The New York Review of Books
Date: April 21, 2016 ISSUE
By: Orville Schell
“As a liberal, I no longer feel I have a future in China,” a prominent Chinese think tank head in the process of moving abroad recently lamented in private. Such
refrains are all too familiar these days as educated Chinese professionals express growing alarm over their country’s future. Indeed, not since the 1970s when Mao still reigned and the Cultural Revolution still raged has the Chinese leadership been so possessed by Maoist nostalgia and Leninist-style leadership.
As different leaders have come and gone, China specialists overseas have become accustomed to reading Chinese Communist Party (CCP) tea leaves as oscillating cycles of political “relaxation” and “tightening.” China has long been a one-party Leninist state with extensive censorship and perhaps the largest secret police establishment in the world. But what has been happening lately in Beijing under the leadership of Chinese Communist Party General Secretary Xi Jinping is no such simple fluctuation. It is a fundamental shift in ideological and organizational direction that is beginning to influence both China’s reform agenda and its foreign relations.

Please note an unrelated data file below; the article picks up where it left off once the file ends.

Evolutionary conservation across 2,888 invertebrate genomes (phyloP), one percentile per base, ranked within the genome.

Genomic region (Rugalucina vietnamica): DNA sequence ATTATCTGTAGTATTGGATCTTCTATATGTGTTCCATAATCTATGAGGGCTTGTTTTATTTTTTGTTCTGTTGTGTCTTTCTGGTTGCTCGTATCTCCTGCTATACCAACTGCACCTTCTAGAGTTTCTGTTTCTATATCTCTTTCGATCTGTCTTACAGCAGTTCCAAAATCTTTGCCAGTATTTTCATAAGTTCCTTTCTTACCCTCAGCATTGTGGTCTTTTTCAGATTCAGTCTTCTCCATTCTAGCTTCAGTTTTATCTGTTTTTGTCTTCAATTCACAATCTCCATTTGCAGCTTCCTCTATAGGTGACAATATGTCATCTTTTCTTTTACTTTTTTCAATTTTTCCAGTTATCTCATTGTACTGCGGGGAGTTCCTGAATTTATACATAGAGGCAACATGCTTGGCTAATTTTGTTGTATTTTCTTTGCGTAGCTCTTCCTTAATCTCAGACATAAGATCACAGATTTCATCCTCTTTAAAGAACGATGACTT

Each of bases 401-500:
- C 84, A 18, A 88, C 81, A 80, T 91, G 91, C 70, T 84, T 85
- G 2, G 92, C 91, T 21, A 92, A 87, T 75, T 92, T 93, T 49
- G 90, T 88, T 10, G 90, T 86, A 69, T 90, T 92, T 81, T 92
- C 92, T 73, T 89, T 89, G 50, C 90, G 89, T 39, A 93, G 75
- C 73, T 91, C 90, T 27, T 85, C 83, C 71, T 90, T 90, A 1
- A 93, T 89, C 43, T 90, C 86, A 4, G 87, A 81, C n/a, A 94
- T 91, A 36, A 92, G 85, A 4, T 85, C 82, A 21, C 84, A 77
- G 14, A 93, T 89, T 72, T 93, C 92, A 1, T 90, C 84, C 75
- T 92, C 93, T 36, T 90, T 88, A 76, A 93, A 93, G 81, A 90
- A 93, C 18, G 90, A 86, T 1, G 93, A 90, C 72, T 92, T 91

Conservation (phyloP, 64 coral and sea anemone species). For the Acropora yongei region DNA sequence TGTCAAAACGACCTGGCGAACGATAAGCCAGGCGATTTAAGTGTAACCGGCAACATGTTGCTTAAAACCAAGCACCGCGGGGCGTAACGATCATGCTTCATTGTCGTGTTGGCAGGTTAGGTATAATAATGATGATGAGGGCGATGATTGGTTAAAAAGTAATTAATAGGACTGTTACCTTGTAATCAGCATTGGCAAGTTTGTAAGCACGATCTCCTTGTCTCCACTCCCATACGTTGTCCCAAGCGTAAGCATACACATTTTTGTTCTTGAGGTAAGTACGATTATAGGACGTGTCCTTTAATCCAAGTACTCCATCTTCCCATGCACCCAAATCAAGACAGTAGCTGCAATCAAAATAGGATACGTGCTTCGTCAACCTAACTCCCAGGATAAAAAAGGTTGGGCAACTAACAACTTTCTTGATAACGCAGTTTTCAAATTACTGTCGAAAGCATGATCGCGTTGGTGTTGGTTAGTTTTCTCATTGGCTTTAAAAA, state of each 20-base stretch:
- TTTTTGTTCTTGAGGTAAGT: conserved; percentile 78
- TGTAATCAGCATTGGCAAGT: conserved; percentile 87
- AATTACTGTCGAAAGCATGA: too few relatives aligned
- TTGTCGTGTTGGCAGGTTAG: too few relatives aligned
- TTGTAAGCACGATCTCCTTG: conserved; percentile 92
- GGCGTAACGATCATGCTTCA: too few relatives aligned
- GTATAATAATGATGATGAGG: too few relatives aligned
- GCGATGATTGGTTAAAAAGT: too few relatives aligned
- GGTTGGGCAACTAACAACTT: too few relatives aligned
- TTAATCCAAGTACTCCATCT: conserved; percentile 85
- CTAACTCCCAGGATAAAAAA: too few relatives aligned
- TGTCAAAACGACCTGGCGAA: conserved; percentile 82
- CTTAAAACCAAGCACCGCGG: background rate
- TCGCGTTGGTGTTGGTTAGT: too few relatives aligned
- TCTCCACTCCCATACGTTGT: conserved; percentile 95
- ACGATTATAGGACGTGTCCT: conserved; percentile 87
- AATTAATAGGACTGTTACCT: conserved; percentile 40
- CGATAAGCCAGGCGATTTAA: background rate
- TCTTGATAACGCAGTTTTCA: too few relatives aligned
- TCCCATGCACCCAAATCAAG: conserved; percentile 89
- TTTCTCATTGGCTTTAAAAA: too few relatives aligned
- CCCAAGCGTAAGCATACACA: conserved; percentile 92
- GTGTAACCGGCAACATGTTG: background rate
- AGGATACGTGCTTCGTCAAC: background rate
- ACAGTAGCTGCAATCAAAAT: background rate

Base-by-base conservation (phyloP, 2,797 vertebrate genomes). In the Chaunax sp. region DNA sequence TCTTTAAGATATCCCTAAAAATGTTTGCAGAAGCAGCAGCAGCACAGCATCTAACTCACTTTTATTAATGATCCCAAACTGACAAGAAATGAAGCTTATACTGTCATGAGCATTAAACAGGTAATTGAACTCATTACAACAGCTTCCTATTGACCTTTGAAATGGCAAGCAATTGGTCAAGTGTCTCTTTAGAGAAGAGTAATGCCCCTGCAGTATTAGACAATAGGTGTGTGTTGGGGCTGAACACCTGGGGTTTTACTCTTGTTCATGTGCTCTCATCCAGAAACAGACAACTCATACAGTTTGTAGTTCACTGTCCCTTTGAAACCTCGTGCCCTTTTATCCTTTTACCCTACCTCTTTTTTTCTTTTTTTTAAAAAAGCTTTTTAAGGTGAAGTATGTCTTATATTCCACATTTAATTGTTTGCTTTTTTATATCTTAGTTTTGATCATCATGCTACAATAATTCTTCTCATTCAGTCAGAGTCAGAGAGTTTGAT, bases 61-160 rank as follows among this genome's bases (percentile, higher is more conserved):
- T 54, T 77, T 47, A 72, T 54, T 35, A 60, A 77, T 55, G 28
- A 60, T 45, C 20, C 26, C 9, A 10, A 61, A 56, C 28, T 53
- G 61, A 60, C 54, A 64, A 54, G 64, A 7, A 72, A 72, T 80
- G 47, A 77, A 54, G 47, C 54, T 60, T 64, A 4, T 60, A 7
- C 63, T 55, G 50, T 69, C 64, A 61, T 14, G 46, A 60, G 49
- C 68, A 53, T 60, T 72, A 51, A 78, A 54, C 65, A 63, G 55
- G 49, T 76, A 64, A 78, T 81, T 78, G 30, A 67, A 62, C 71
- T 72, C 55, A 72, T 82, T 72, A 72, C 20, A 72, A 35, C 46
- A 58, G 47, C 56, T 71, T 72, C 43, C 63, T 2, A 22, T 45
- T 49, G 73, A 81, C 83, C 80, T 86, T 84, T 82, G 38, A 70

At the center of this retrograde trend is Xi’s enormously ambitious initiative to purge the Chinese Communist Party of what he calls “tigers and flies,” namely corrupt officials and businessmen both high and low. Since it began in 2012, the campaign has already netted more than 160 “tigers” whose rank is above or equivalent to that of the deputy provincial or deputy ministerial level, and more than 1,400 “flies,” all lower-level officials.1 But it has also morphed from an anticorruption drive into a broader neo-Maoist-style mass purge aimed at political rivals and others with differing ideological or political views. [FULL STORY]